- The Florida State Board of Administration (SBA) may undergo changes to its investment capabilities with the unanimous approval of SB 110 by the Senate Committee on Appropriations.
- The bill includes provisions such as allowing the SBA to hold real estate investments in subsidiaries and group them into a real estate financing pool, raising the cap on alternative investments from 20 to 30 percent, and amending due diligence information required for investment in vehicles not explicitly approved by statute.
- The bill also includes provisions related to paying benefits to SBA members who have been charged with or convicted of offenses indicating a breach of public trust, and an amendment prohibiting the SBA from acquiring securities of companies that boycott the nation of Israel.
The Florida State Board of Administration (SBA) may see alterations to its investment capabilities with the unanimous approval of SB 110 by the Senate Committee on Appropriations on Thursday. The bill aims to amend various aspects of the administration of the Investment Plan, with several key provisions.
The primary provision included is allowing the SBA to hold its real estate investments in subsidiaries and group them into a real estate financing pool, potentially generating additional income. The bill also seeks to raise the cap on alternative investments from 20 to 30 percent, expanding the SBA’s authority in this area.
Additionally, the bill proposes amending the due diligence information required to be given to the Investment Advisory Council before investment in vehicles not explicitly approved by statute.
Further, Hooper’s legislation clarifies that the SBA cannot pay benefits to a member of the Investment Plan who has been charged with or convicted of offenses that indicate a breach of public trust. This provision aligns with the constitutional requirement for the forfeiture of retirement benefits for public officers or employees convicted of felonies involving a breach of public trust.
The Appropriations Committee also adopted an amendment that prohibits the fund from acquiring securities of companies that maintain a boycott against the nation of Israel. In 2016, the SBA was directed to compile a list of scrutinized companies boycotting the country including actions that limit commercial activity in a discriminatory manner.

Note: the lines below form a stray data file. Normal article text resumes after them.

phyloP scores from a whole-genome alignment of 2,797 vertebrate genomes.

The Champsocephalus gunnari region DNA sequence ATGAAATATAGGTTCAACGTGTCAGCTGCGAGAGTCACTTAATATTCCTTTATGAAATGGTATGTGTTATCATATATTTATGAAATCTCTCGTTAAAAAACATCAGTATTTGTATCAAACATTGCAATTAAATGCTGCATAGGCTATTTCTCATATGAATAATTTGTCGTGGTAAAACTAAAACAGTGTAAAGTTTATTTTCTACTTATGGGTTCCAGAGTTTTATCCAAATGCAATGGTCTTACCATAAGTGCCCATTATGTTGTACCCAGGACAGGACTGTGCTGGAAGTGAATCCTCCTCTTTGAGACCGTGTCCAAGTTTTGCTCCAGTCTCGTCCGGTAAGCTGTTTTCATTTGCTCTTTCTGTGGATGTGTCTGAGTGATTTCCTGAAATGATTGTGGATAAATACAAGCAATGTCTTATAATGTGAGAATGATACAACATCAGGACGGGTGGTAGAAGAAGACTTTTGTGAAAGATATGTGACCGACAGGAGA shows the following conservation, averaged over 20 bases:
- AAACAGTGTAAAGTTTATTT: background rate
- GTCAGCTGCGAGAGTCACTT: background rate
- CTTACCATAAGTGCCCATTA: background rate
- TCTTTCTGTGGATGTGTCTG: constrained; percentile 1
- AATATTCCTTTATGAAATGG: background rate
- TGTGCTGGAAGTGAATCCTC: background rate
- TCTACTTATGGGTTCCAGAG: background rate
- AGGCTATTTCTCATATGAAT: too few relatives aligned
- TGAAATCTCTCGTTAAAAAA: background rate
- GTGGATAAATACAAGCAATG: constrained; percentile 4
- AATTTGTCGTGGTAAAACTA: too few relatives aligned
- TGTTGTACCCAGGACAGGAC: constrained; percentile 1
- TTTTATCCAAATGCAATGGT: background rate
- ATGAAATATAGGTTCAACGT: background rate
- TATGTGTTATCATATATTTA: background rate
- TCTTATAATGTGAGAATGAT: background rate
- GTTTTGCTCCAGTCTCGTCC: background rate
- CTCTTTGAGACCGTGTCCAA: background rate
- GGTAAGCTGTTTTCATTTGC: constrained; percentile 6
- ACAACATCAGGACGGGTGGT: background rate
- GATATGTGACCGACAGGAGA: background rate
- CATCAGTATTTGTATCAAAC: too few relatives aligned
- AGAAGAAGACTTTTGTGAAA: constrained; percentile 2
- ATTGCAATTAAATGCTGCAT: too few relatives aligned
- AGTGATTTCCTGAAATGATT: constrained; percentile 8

“Currently, when a company or corporation is identified as being anti-Israel, the SBA can only stop investing in that company,” said Hooper. “This bill, if passed, would allow them to divest after going through a process over several months to divest that investment in that company or corporations that do a boycott or attempt to damage any Israeli-controlled entity.”
Senator Tina Polsky raised concerns about the potential impact of Hooper’s bill on existing anti-ESG legislation being deliberated in the House and Senate. She sought clarification on whether the bill under consideration would necessitate the state to make a political statement, which runs counter to the objective of the anti-ESG measures aimed at preventing such statements.
“Just to be clear, this amendment is requiring the government to choose its investment based on a political ideology, is this true?” Asked Polsky.
In response, Hooper clarified that his bill would subject companies that participate in a boycott against Israel to similar treatment as corporations in countries currently under sanction, such as Cuba, Venezuela, and Sudan.
Though ultimately voting in favor of both the bill and amendment, Polsky seized the chance to juxtapose the support of Hooper’s bill to that of the anti-ESG legislation.
“I’m in favor of this particular amendment because as a state when we invest our money, we should be doing it the right way – and this is the right way,” said Polsky. “But I want you all to remember this when we see the ESG bill maybe next week or the week after that that bill says you cannot use these factors for a government to invest in a company or fund that uses environmental concerns, societal concerns, so just realize how hypocritical this will be when that bill comes up.”
The SBA, which is responsible for investing the assets of the FRS Pension Plan and administering the FRS Investment Plan, follows fiduciary standards of care and operates within statutory restrictions and limitations. The SBA manages various investment portfolios, including the Florida Hurricane Catastrophe Fund, the Florida Lottery Fund, the Florida Prepaid College Plan, and state bond issues.